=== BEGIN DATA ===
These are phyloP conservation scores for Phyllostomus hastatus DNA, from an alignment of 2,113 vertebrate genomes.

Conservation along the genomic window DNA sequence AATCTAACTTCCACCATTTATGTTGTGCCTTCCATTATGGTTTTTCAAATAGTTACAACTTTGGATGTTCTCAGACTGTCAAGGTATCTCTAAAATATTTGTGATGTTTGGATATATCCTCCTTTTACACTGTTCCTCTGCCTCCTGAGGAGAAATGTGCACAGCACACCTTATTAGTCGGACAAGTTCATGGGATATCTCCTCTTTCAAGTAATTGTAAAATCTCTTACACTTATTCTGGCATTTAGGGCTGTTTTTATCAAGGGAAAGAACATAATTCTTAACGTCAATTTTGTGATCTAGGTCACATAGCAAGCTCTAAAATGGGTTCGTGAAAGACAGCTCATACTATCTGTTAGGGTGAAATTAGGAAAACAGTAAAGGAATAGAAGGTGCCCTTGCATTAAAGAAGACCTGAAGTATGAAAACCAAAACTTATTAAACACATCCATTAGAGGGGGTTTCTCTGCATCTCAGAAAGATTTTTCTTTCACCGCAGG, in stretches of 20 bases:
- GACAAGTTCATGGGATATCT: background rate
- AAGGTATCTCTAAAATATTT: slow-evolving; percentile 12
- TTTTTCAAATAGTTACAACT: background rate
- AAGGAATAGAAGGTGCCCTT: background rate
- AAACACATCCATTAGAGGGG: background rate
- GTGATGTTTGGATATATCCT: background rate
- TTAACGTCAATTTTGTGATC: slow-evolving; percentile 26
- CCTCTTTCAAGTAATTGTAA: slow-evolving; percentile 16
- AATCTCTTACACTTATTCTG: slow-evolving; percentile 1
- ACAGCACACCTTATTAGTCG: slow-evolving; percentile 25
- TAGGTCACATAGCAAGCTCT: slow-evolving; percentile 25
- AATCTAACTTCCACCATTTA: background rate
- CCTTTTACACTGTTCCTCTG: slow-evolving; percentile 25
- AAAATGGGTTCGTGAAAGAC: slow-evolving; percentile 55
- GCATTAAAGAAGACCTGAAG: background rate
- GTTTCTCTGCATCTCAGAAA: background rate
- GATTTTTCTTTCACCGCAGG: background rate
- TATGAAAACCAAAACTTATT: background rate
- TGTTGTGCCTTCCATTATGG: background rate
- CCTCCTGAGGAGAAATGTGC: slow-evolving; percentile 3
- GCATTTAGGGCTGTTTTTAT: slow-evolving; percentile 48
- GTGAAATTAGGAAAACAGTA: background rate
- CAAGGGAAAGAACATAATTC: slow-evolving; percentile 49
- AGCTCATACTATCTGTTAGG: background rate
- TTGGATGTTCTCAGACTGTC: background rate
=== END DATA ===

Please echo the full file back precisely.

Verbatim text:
These are phyloP conservation scores for Phyllostomus hastatus DNA, from an alignment of 2,113 vertebrate genomes.

Conservation along the genomic window DNA sequence AATCTAACTTCCACCATTTATGTTGTGCCTTCCATTATGGTTTTTCAAATAGTTACAACTTTGGATGTTCTCAGACTGTCAAGGTATCTCTAAAATATTTGTGATGTTTGGATATATCCTCCTTTTACACTGTTCCTCTGCCTCCTGAGGAGAAATGTGCACAGCACACCTTATTAGTCGGACAAGTTCATGGGATATCTCCTCTTTCAAGTAATTGTAAAATCTCTTACACTTATTCTGGCATTTAGGGCTGTTTTTATCAAGGGAAAGAACATAATTCTTAACGTCAATTTTGTGATCTAGGTCACATAGCAAGCTCTAAAATGGGTTCGTGAAAGACAGCTCATACTATCTGTTAGGGTGAAATTAGGAAAACAGTAAAGGAATAGAAGGTGCCCTTGCATTAAAGAAGACCTGAAGTATGAAAACCAAAACTTATTAAACACATCCATTAGAGGGGGTTTCTCTGCATCTCAGAAAGATTTTTCTTTCACCGCAGG, in stretches of 20 bases:
- GACAAGTTCATGGGATATCT: background rate
- AAGGTATCTCTAAAATATTT: slow-evolving; percentile 12
- TTTTTCAAATAGTTACAACT: background rate
- AAGGAATAGAAGGTGCCCTT: background rate
- AAACACATCCATTAGAGGGG: background rate
- GTGATGTTTGGATATATCCT: background rate
- TTAACGTCAATTTTGTGATC: slow-evolving; percentile 26
- CCTCTTTCAAGTAATTGTAA: slow-evolving; percentile 16
- AATCTCTTACACTTATTCTG: slow-evolving; percentile 1
- ACAGCACACCTTATTAGTCG: slow-evolving; percentile 25
- TAGGTCACATAGCAAGCTCT: slow-evolving; percentile 25
- AATCTAACTTCCACCATTTA: background rate
- CCTTTTACACTGTTCCTCTG: slow-evolving; percentile 25
- AAAATGGGTTCGTGAAAGAC: slow-evolving; percentile 55
- GCATTAAAGAAGACCTGAAG: background rate
- GTTTCTCTGCATCTCAGAAA: background rate
- GATTTTTCTTTCACCGCAGG: background rate
- TATGAAAACCAAAACTTATT: background rate
- TGTTGTGCCTTCCATTATGG: background rate
- CCTCCTGAGGAGAAATGTGC: slow-evolving; percentile 3
- GCATTTAGGGCTGTTTTTAT: slow-evolving; percentile 48
- GTGAAATTAGGAAAACAGTA: background rate
- CAAGGGAAAGAACATAATTC: slow-evolving; percentile 49
- AGCTCATACTATCTGTTAGG: background rate
- TTGGATGTTCTCAGACTGTC: background rate